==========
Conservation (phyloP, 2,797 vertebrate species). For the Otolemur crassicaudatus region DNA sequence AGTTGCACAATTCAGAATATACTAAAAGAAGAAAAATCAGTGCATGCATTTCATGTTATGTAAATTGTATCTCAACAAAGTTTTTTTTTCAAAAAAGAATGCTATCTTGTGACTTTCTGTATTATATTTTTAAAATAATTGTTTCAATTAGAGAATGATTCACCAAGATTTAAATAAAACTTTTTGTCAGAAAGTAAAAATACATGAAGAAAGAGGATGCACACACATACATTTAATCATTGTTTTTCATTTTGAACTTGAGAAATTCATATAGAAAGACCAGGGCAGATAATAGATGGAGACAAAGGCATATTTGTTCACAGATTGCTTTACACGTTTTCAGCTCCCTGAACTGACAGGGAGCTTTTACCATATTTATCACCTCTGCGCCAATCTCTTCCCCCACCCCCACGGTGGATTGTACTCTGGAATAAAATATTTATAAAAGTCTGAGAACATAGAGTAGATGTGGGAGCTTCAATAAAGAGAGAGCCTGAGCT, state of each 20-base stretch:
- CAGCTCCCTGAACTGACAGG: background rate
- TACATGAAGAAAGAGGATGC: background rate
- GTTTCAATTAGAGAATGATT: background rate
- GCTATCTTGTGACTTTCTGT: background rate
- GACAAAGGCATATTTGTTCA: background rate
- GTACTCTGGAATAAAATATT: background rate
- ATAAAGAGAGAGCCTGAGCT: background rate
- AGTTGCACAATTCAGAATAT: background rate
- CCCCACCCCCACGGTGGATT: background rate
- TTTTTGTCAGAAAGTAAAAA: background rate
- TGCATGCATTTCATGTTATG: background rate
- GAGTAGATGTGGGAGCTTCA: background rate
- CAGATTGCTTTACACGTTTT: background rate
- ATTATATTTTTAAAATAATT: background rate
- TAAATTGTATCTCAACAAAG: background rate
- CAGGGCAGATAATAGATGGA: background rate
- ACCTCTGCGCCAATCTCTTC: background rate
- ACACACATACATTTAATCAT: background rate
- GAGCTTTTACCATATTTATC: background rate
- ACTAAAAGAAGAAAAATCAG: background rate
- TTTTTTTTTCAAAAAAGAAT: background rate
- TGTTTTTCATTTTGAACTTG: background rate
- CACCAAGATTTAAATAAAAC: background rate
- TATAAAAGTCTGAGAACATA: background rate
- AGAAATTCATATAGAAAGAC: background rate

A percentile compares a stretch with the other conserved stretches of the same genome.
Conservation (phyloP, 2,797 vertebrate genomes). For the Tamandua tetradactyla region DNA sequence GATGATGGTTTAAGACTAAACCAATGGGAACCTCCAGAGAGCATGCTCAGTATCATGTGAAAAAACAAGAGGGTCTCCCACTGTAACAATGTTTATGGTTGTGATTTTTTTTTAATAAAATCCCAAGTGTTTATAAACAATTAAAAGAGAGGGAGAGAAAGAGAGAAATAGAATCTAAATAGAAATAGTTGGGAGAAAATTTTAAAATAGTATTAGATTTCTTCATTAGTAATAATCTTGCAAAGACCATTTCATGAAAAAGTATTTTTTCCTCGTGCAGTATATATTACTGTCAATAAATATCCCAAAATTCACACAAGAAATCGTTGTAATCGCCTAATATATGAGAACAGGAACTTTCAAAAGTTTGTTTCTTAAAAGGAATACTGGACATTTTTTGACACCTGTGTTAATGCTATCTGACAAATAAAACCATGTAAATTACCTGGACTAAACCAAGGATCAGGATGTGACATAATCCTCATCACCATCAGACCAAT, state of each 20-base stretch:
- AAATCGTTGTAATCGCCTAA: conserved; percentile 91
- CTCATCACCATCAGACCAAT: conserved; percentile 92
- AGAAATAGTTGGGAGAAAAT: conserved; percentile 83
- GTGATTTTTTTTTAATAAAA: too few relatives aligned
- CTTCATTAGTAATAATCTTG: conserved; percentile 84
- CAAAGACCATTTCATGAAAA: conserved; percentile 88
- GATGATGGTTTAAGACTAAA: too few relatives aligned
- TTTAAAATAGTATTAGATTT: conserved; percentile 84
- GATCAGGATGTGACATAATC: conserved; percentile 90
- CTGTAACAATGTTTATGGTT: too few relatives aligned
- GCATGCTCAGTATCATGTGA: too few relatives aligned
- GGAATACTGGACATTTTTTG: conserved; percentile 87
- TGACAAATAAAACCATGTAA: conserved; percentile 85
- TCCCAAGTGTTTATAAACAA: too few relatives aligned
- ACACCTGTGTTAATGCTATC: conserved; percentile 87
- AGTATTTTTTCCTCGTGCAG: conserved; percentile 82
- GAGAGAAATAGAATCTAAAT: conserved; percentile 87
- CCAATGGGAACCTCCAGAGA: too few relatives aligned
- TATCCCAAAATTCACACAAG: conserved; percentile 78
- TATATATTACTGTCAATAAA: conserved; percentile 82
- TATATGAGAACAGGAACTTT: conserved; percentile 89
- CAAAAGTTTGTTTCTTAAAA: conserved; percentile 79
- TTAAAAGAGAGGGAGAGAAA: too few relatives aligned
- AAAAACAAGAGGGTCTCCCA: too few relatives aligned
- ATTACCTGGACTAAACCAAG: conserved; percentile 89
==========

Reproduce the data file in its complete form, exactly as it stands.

Conservation (phyloP, 2,797 vertebrate species). For the Otolemur crassicaudatus region DNA sequence AGTTGCACAATTCAGAATATACTAAAAGAAGAAAAATCAGTGCATGCATTTCATGTTATGTAAATTGTATCTCAACAAAGTTTTTTTTTCAAAAAAGAATGCTATCTTGTGACTTTCTGTATTATATTTTTAAAATAATTGTTTCAATTAGAGAATGATTCACCAAGATTTAAATAAAACTTTTTGTCAGAAAGTAAAAATACATGAAGAAAGAGGATGCACACACATACATTTAATCATTGTTTTTCATTTTGAACTTGAGAAATTCATATAGAAAGACCAGGGCAGATAATAGATGGAGACAAAGGCATATTTGTTCACAGATTGCTTTACACGTTTTCAGCTCCCTGAACTGACAGGGAGCTTTTACCATATTTATCACCTCTGCGCCAATCTCTTCCCCCACCCCCACGGTGGATTGTACTCTGGAATAAAATATTTATAAAAGTCTGAGAACATAGAGTAGATGTGGGAGCTTCAATAAAGAGAGAGCCTGAGCT, state of each 20-base stretch:
- CAGCTCCCTGAACTGACAGG: background rate
- TACATGAAGAAAGAGGATGC: background rate
- GTTTCAATTAGAGAATGATT: background rate
- GCTATCTTGTGACTTTCTGT: background rate
- GACAAAGGCATATTTGTTCA: background rate
- GTACTCTGGAATAAAATATT: background rate
- ATAAAGAGAGAGCCTGAGCT: background rate
- AGTTGCACAATTCAGAATAT: background rate
- CCCCACCCCCACGGTGGATT: background rate
- TTTTTGTCAGAAAGTAAAAA: background rate
- TGCATGCATTTCATGTTATG: background rate
- GAGTAGATGTGGGAGCTTCA: background rate
- CAGATTGCTTTACACGTTTT: background rate
- ATTATATTTTTAAAATAATT: background rate
- TAAATTGTATCTCAACAAAG: background rate
- CAGGGCAGATAATAGATGGA: background rate
- ACCTCTGCGCCAATCTCTTC: background rate
- ACACACATACATTTAATCAT: background rate
- GAGCTTTTACCATATTTATC: background rate
- ACTAAAAGAAGAAAAATCAG: background rate
- TTTTTTTTTCAAAAAAGAAT: background rate
- TGTTTTTCATTTTGAACTTG: background rate
- CACCAAGATTTAAATAAAAC: background rate
- TATAAAAGTCTGAGAACATA: background rate
- AGAAATTCATATAGAAAGAC: background rate

A percentile compares a stretch with the other conserved stretches of the same genome.
Conservation (phyloP, 2,797 vertebrate genomes). For the Tamandua tetradactyla region DNA sequence GATGATGGTTTAAGACTAAACCAATGGGAACCTCCAGAGAGCATGCTCAGTATCATGTGAAAAAACAAGAGGGTCTCCCACTGTAACAATGTTTATGGTTGTGATTTTTTTTTAATAAAATCCCAAGTGTTTATAAACAATTAAAAGAGAGGGAGAGAAAGAGAGAAATAGAATCTAAATAGAAATAGTTGGGAGAAAATTTTAAAATAGTATTAGATTTCTTCATTAGTAATAATCTTGCAAAGACCATTTCATGAAAAAGTATTTTTTCCTCGTGCAGTATATATTACTGTCAATAAATATCCCAAAATTCACACAAGAAATCGTTGTAATCGCCTAATATATGAGAACAGGAACTTTCAAAAGTTTGTTTCTTAAAAGGAATACTGGACATTTTTTGACACCTGTGTTAATGCTATCTGACAAATAAAACCATGTAAATTACCTGGACTAAACCAAGGATCAGGATGTGACATAATCCTCATCACCATCAGACCAAT, state of each 20-base stretch:
- AAATCGTTGTAATCGCCTAA: conserved; percentile 91
- CTCATCACCATCAGACCAAT: conserved; percentile 92
- AGAAATAGTTGGGAGAAAAT: conserved; percentile 83
- GTGATTTTTTTTTAATAAAA: too few relatives aligned
- CTTCATTAGTAATAATCTTG: conserved; percentile 84
- CAAAGACCATTTCATGAAAA: conserved; percentile 88
- GATGATGGTTTAAGACTAAA: too few relatives aligned
- TTTAAAATAGTATTAGATTT: conserved; percentile 84
- GATCAGGATGTGACATAATC: conserved; percentile 90
- CTGTAACAATGTTTATGGTT: too few relatives aligned
- GCATGCTCAGTATCATGTGA: too few relatives aligned
- GGAATACTGGACATTTTTTG: conserved; percentile 87
- TGACAAATAAAACCATGTAA: conserved; percentile 85
- TCCCAAGTGTTTATAAACAA: too few relatives aligned
- ACACCTGTGTTAATGCTATC: conserved; percentile 87
- AGTATTTTTTCCTCGTGCAG: conserved; percentile 82
- GAGAGAAATAGAATCTAAAT: conserved; percentile 87
- CCAATGGGAACCTCCAGAGA: too few relatives aligned
- TATCCCAAAATTCACACAAG: conserved; percentile 78
- TATATATTACTGTCAATAAA: conserved; percentile 82
- TATATGAGAACAGGAACTTT: conserved; percentile 89
- CAAAAGTTTGTTTCTTAAAA: conserved; percentile 79
- TTAAAAGAGAGGGAGAGAAA: too few relatives aligned
- AAAAACAAGAGGGTCTCCCA: too few relatives aligned
- ATTACCTGGACTAAACCAAG: conserved; percentile 89